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Monday, August 11, 2014

Economic Stories of Relevance in Today's World -- August 10, 2014

Paul Craig Roberts - USA - August 10, 2014

1) Russian sanctions on the West.
2) Germans believe that way U.S. is acting (direction) is contrary to common sense and against German Interest.
3) Russians want to separate Europeans from acting as U.S. surrogates.
4) Sanctions will hurt certain sectors, but not the entire economy on either side.
5) ISIS (in Iraq) is about different religious sects. Strong men suppress the conflicts between the sects.
6) Removal of strong men encouraged Jihadists.
7) ISIS is a religious movement that demands strict adherence. No one can deal with it. Represents mental change.
8) ISIS movement will likely spread. Washington created the environment for this to happen.
9) Washington is reckless with force and does not use diplomacy.
10) U.S. companies are decapitalizing (Cash & Debt) to bolster stock prices. Companies are less public.
11) Dow Jones value is unrealistic. Trades are made by (according to) computer models, not the market.
12) Everything (financial) is going to blow at the same time. It will be something the government can't rig.
13) U.S. Government can't control the flight from the dollar.
14) 4% growth in the GDP isn't an honest number. No growth in incomes, credit, or consumption.
15) Inventory accumulation in the 2nd quarter will lead to a decline in the 3rd quarter.
16) Massive money & deficit creation. Keynesian demand management has had no effect in raising the economy.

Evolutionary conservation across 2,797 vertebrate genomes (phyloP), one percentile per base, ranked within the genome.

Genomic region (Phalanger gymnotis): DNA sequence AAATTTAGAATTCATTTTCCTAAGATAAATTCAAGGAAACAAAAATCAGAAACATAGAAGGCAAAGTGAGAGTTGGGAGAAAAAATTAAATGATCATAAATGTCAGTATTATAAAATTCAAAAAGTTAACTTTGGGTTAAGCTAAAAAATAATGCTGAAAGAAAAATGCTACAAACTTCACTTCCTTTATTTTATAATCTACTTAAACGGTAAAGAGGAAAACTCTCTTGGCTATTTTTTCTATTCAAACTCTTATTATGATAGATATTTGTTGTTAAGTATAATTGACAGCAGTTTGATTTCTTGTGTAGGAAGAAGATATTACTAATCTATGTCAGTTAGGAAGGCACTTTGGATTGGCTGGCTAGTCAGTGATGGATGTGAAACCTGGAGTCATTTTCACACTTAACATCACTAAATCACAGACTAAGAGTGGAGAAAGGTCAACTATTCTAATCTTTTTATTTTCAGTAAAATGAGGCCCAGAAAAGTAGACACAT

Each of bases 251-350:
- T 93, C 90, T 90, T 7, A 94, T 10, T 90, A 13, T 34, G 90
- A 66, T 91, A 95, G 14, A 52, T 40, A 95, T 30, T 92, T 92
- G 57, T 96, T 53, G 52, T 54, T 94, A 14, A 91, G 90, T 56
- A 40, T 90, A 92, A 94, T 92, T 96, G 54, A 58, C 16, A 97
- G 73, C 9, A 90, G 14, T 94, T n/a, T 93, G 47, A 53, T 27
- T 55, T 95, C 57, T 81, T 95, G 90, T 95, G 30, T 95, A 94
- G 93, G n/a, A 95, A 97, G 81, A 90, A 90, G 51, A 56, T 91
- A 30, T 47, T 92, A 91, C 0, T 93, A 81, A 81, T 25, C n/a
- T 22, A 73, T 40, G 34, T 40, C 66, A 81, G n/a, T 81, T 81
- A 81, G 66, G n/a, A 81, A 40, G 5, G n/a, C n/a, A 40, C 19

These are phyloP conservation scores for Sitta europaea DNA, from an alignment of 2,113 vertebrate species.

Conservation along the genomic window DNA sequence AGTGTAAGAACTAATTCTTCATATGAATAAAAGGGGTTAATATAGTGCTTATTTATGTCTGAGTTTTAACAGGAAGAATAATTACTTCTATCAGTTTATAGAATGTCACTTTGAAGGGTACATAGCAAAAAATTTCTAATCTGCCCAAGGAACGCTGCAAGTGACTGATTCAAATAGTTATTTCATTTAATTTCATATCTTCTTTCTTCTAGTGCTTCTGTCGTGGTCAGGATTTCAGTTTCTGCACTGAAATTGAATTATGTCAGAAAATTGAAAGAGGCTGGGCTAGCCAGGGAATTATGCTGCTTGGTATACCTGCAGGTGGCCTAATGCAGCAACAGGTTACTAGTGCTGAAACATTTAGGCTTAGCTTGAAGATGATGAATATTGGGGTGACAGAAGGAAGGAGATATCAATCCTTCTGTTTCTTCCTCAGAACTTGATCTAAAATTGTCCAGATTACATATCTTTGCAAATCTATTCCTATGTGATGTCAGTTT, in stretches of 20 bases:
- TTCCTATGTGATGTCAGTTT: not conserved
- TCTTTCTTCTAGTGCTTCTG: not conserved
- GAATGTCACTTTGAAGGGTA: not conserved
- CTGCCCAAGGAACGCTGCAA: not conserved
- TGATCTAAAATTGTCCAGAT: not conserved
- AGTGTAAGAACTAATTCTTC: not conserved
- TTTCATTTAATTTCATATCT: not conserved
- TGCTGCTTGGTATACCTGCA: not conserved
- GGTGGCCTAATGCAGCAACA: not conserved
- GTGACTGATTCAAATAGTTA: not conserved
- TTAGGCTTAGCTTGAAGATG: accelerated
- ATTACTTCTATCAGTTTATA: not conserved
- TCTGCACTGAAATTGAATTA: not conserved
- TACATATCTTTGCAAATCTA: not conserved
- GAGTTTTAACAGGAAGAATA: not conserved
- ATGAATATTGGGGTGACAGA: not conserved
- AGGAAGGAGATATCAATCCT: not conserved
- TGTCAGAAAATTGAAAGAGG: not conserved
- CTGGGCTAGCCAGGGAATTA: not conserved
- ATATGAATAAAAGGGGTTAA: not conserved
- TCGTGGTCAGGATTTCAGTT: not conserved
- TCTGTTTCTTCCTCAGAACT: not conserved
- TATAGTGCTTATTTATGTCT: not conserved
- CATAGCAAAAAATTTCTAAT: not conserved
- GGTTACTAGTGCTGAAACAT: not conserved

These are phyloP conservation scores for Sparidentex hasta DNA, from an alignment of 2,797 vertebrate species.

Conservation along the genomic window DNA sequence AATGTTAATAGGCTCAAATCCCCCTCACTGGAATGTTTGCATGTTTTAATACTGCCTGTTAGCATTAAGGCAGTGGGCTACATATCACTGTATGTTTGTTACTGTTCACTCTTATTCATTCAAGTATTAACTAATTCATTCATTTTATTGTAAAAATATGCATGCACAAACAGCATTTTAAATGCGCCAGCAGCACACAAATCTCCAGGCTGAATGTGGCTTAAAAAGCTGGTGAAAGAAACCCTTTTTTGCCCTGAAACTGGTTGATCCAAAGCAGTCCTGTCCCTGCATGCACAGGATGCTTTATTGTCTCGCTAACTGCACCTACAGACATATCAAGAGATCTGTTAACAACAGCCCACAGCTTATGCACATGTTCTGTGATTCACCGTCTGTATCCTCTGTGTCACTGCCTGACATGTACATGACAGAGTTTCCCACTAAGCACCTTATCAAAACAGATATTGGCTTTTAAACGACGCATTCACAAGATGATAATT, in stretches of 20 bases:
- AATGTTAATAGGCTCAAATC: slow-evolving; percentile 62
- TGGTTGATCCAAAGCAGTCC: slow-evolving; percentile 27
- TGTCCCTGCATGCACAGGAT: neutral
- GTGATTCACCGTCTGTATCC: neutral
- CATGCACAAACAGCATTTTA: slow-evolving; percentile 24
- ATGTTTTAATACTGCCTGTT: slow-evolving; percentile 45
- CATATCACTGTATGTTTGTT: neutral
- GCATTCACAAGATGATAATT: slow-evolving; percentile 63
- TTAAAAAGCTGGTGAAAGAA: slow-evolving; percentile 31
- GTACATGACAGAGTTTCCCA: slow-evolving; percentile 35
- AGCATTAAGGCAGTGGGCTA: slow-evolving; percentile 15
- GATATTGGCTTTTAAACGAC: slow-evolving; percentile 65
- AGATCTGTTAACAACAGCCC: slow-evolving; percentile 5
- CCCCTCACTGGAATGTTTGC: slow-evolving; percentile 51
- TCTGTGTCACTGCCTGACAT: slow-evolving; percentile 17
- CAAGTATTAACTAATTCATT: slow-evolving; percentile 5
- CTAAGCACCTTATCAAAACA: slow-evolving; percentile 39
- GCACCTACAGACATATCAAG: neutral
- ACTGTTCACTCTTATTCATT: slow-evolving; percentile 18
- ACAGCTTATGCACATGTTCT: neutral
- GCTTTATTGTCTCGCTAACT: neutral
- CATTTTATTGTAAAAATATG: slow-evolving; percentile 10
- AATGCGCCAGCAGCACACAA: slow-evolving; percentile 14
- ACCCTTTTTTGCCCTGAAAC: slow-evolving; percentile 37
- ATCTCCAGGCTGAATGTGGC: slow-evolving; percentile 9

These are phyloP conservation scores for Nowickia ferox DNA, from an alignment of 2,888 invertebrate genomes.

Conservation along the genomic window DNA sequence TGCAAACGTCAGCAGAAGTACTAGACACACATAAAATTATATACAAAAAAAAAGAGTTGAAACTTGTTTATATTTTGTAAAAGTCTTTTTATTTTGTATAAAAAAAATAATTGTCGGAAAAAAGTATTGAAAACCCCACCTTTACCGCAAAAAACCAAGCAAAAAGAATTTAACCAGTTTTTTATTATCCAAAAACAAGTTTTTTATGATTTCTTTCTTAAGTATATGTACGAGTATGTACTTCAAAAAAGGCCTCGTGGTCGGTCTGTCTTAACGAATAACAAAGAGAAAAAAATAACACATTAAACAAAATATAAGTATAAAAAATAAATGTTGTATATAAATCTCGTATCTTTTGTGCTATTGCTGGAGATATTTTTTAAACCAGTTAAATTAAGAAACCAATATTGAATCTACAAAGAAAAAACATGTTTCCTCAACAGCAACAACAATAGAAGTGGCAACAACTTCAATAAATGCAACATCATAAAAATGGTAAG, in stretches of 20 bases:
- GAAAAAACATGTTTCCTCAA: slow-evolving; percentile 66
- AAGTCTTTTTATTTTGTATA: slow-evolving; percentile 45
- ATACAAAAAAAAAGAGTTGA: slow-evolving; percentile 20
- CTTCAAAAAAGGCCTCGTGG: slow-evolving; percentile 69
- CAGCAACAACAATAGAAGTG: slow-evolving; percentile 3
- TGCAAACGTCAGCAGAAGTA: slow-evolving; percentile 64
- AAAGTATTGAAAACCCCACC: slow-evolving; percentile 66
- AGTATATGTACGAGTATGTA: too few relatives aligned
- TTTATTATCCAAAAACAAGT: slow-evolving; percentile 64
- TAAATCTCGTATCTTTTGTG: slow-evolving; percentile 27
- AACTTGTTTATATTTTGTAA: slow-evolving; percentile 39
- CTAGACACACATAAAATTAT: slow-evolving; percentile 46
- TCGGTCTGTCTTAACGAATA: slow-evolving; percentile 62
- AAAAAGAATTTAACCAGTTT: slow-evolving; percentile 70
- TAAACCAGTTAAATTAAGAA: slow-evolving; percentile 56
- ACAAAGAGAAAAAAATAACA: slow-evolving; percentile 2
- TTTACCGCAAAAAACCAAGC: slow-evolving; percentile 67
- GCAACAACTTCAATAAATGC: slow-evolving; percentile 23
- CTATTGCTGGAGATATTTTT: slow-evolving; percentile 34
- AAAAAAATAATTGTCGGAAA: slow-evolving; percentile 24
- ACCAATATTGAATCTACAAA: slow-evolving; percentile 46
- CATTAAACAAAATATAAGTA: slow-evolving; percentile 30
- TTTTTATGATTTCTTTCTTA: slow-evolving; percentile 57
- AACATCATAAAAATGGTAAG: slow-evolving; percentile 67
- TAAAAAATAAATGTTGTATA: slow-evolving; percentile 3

17) Russia and China don't want war. Only the U.S. (Neo-con ideology) wants to control the World.
18) Neo-con ideology is threatening the world.

Black Monday 1987
(Wikipedia) Black Monday (1987) - In finance, Black Monday refers to Monday, October 19, 1987, when stock markets around the world crashed, shedding a huge value in a very short time. The crash began in Hong Kong and spread west to Europe, hitting the United States after other markets had already declined by a significant margin. The Dow Jones Industrial Average (DJIA) dropped by 508 points to 1738.74 (22.61%).[1]

Financial News network - MarketWrap - October 19, 1987

Black Monday - Nightly Business Report - October 19, 1987

Lehman Brothers Collapses - September 15, 2008

(Wikipedia) - Bankruptcy of Lehman Brothers - Financial services firm Lehman Brothers filed for Chapter 11 bankruptcy protection on September 15, 2008. The filing remains the largest bankruptcy filing in U.S. history, with Lehman holding over $600 billion in assets.[1]

Pain Continues on Wall Street as Lehman Goes Bankrupt, and Merrill Sold to BofA
- ABC News - Scott Mayerowitz - September 15, 2008 - Wall Street had its worst day more than six years after hectic and historic weekend brought the quick demise of two of America's oldest and best-known investment banks.                         Stocks dropped dramatically -- with the Dow closing down 504.48 points -- after 158-year-old brokerage firm Lehman Brothers filed for bankruptcy this morning and the other Wall Street stalwart, Merrill Lynch, was sold to Bank of America for $50 billion.

Flash Crash - Fox Business - May 6, 2010
(Wikipedia) - Flash Crash May 6, 2010 - The May 6, 2010 Flash Crash[1] also known as The Crash of 2:45, the 2010 Flash Crash, or simply the Flash Crash, was a United States stock market crash on Thursday May 6, 2010 in which the Dow Jones Industrial Average plunged about 1000 points (about 9%) only to recover those losses within minutes.[2] It was the second largest point swing, 1,010.14 points, and the biggest one-day point decline, 998.5 points, on an intraday basis in Dow Jones Industrial Average history.[3][4][5]

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